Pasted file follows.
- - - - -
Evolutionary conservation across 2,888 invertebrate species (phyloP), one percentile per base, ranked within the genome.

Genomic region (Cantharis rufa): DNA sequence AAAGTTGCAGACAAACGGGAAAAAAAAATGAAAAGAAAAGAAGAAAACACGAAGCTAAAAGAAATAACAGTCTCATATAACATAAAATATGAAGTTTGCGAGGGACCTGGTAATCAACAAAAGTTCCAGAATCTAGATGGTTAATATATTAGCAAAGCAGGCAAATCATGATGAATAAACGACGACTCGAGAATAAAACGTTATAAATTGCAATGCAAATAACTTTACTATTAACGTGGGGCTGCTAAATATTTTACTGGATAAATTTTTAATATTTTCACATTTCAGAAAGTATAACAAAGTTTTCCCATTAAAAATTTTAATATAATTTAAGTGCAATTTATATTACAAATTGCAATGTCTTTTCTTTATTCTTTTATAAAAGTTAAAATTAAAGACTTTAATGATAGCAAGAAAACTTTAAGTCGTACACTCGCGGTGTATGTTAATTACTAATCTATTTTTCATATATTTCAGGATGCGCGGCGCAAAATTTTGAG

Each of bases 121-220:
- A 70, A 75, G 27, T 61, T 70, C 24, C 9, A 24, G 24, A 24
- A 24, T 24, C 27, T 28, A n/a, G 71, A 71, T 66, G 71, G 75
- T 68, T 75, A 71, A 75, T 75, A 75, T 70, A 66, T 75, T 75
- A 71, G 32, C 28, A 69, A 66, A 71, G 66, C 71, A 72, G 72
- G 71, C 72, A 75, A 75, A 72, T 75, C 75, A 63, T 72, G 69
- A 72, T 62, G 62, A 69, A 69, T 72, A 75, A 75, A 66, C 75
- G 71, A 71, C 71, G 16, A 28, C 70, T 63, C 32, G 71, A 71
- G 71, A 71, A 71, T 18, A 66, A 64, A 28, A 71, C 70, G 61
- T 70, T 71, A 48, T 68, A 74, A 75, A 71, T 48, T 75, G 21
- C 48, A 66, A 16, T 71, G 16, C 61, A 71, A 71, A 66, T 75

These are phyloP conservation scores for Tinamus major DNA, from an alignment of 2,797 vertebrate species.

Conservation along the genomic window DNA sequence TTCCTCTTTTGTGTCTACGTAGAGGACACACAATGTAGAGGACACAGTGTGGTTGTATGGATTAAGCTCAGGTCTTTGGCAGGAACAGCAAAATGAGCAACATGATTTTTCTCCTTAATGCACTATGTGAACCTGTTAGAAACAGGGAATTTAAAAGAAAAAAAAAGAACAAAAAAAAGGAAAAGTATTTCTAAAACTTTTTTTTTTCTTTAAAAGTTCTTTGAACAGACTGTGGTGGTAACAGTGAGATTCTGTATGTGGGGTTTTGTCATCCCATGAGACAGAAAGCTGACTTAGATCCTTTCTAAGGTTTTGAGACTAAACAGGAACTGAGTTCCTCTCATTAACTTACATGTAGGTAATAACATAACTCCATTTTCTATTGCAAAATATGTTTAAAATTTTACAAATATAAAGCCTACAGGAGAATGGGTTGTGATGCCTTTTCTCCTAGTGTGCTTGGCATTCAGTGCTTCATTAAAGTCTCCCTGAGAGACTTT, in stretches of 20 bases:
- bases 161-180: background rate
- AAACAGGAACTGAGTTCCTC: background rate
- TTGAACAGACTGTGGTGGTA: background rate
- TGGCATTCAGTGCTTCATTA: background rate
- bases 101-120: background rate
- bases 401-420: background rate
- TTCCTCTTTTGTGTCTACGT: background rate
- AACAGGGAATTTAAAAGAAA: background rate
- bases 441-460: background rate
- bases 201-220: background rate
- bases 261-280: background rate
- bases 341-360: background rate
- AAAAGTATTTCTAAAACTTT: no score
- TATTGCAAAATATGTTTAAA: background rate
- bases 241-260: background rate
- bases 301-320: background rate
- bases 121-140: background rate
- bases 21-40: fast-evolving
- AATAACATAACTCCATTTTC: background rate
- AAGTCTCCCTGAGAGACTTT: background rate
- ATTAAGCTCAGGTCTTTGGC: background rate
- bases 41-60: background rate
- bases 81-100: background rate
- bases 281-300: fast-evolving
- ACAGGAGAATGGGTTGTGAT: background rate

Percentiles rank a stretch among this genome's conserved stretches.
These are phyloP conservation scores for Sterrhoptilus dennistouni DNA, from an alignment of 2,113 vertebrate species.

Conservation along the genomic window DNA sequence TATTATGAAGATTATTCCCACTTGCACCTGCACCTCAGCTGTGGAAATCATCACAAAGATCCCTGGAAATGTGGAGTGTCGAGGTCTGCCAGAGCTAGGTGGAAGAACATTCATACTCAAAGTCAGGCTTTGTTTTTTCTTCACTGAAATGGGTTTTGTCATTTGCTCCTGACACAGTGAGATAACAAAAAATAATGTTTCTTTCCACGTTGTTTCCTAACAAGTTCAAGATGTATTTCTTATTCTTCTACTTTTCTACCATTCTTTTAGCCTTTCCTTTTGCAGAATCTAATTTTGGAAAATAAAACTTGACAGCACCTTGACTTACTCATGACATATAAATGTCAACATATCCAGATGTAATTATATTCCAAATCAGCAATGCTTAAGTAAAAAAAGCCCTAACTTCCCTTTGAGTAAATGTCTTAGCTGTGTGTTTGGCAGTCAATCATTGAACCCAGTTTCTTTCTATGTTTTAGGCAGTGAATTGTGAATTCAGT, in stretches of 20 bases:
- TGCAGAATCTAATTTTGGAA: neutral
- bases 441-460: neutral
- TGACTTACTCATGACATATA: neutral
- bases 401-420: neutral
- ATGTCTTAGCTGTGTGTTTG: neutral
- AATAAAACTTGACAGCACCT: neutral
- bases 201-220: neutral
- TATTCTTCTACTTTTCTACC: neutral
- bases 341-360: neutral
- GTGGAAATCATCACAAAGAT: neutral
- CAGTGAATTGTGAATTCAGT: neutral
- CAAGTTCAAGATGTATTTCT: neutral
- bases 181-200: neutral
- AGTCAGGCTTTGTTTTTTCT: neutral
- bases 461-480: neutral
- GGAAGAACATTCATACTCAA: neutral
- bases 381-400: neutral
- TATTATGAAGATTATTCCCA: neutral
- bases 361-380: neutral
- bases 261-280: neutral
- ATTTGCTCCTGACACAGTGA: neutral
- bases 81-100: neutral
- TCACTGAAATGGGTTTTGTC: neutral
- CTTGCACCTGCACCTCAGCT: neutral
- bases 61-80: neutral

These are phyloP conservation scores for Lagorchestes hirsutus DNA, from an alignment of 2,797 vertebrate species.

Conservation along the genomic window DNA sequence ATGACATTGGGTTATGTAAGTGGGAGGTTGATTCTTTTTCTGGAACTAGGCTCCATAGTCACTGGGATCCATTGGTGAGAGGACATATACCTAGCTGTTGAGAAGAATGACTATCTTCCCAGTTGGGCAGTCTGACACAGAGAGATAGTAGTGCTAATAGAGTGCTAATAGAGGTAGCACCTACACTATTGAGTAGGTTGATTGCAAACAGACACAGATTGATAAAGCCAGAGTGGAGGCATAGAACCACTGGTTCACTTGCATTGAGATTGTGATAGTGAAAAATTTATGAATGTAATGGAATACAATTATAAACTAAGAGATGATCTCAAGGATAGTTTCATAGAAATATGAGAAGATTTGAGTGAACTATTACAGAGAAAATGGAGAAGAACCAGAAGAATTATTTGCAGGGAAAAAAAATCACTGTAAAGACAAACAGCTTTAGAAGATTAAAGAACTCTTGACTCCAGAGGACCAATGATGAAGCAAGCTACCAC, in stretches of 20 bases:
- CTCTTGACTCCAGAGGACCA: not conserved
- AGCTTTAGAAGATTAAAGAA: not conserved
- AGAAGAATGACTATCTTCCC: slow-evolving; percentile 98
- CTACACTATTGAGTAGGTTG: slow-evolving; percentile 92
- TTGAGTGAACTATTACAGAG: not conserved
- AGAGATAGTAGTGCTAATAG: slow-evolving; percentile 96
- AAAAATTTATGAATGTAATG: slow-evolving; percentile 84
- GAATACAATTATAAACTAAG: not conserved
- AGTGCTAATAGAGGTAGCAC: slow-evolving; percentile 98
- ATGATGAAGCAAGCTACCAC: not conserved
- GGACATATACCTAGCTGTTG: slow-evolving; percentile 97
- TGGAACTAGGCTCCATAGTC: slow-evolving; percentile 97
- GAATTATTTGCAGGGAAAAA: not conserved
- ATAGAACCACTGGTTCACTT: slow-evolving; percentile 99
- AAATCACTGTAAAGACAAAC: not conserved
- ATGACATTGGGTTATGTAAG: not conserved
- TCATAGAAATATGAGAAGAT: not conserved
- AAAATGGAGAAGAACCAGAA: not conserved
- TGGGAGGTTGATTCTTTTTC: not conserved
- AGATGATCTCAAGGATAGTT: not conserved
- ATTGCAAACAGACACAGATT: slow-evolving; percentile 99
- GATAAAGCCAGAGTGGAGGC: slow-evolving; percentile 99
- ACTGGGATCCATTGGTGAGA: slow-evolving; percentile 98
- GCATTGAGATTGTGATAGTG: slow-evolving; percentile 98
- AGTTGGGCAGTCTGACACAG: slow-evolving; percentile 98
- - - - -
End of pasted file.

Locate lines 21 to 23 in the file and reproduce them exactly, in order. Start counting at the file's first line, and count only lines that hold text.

- bases 401-420: background rate
- TTCCTCTTTTGTGTCTACGT: background rate
- AACAGGGAATTTAAAAGAAA: background rate